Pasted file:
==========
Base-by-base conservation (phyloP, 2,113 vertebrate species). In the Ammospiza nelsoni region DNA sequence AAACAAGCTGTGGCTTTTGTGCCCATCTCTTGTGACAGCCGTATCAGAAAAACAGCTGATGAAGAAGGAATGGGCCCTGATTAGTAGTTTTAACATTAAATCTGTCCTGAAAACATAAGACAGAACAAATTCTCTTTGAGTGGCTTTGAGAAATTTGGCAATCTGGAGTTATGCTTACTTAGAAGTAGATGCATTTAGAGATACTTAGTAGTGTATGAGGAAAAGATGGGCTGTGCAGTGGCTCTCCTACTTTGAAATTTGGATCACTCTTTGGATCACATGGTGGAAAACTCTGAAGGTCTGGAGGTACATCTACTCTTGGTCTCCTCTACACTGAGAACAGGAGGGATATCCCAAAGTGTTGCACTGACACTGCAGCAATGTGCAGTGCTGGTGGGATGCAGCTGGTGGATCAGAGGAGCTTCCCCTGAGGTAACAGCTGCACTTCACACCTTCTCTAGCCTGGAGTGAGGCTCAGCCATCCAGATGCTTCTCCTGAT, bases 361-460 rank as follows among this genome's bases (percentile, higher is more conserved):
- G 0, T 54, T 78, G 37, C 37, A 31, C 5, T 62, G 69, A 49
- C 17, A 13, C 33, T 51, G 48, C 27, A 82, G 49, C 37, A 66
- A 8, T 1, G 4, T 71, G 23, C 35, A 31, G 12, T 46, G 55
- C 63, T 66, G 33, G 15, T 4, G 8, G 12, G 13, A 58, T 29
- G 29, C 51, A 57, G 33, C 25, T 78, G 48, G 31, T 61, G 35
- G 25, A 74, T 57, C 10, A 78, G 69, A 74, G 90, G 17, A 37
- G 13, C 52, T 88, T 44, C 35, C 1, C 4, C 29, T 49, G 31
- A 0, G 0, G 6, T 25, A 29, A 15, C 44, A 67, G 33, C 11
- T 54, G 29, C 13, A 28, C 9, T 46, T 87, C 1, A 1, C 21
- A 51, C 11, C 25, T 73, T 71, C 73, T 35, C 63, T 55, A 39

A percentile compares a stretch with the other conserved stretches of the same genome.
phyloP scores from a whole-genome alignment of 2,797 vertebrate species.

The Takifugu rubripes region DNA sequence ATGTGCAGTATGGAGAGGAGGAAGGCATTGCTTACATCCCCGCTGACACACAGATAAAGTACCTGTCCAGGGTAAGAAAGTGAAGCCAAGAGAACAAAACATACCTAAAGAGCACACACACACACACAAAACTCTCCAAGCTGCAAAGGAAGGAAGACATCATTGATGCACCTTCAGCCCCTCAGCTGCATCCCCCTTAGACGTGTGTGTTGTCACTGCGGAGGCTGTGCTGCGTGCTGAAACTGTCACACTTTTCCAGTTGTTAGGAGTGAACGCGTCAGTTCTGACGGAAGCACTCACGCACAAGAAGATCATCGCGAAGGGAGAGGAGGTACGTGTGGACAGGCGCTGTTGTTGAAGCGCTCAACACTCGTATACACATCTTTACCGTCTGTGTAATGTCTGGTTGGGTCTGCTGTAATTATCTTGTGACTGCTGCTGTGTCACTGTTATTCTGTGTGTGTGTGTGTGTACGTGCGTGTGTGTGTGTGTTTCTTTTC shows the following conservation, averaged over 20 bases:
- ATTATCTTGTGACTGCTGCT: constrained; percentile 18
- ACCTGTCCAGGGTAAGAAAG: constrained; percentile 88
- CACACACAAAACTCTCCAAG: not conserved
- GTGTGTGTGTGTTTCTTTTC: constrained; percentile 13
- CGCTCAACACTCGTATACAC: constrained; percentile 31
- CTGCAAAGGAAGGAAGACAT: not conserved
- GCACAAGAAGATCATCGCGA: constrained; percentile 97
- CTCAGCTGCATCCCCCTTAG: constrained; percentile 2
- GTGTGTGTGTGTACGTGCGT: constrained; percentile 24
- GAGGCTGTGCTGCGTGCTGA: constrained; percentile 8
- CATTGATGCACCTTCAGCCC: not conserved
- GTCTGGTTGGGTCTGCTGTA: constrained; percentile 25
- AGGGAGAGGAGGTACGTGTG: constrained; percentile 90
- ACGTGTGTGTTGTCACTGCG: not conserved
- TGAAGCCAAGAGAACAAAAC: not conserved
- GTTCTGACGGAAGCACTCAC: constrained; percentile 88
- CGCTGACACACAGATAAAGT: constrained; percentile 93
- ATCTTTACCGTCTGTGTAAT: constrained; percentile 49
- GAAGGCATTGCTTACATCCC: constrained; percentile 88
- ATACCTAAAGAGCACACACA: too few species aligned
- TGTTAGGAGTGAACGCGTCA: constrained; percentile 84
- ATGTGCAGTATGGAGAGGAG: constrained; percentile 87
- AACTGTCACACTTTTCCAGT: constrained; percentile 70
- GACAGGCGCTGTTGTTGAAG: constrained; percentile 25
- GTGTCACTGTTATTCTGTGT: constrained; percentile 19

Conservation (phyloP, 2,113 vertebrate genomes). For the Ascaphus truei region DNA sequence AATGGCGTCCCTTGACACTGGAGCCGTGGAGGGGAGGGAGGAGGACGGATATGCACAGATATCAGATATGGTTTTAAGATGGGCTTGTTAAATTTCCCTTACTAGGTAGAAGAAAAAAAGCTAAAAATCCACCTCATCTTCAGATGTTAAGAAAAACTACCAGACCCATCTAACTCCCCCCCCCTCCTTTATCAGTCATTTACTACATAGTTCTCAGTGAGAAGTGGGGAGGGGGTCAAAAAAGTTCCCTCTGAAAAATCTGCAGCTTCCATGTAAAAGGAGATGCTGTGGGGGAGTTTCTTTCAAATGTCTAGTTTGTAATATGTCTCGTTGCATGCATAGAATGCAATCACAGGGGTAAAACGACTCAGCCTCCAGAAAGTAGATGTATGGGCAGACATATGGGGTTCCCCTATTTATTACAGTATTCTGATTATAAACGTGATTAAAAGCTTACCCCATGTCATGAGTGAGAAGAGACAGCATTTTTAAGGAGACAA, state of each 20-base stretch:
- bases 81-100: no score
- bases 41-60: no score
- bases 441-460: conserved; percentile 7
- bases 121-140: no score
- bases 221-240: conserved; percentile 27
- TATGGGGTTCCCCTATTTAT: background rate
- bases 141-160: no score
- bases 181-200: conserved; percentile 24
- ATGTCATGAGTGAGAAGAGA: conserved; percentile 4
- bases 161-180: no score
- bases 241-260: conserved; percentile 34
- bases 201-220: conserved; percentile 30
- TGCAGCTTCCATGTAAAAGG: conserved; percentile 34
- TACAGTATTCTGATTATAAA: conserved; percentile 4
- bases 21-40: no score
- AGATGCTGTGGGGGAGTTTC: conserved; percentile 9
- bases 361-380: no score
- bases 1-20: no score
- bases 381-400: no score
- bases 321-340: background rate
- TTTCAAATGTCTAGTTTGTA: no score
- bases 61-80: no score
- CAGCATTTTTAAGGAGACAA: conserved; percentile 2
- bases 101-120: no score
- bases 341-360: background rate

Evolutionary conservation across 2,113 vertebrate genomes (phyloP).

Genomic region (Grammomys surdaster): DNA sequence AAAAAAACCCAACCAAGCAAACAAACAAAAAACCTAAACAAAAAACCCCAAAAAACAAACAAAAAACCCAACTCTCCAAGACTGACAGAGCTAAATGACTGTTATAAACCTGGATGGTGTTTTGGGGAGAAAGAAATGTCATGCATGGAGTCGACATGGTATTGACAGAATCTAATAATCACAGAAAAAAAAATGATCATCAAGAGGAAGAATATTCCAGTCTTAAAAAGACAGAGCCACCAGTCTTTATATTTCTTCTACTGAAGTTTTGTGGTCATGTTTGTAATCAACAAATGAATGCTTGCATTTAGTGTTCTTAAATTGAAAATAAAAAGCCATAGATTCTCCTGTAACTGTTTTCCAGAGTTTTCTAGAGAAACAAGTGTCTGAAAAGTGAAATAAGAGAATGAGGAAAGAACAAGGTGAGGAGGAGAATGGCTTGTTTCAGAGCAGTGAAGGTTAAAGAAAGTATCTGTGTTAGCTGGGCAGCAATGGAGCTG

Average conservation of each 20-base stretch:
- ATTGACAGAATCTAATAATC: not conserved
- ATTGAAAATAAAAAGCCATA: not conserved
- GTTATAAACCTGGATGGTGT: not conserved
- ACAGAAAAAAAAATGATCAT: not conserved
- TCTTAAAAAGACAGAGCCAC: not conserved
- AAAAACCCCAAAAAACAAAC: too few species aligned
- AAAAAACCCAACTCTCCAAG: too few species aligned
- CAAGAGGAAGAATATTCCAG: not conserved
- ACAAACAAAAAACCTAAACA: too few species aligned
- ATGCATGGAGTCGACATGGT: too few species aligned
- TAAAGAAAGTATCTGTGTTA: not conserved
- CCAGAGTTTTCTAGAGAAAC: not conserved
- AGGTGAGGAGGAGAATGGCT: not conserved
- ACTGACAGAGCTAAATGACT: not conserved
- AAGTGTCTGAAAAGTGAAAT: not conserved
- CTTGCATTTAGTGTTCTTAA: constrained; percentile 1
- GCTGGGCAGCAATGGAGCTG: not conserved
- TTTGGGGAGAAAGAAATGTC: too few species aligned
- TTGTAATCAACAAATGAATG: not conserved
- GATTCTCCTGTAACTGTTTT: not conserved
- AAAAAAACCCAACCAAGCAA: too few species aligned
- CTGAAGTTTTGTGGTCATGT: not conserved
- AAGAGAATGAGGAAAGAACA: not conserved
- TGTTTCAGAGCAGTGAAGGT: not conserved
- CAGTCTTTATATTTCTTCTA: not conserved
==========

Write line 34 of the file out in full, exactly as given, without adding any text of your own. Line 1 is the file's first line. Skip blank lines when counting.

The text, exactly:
- ATACCTAAAGAGCACACACA: too few species aligned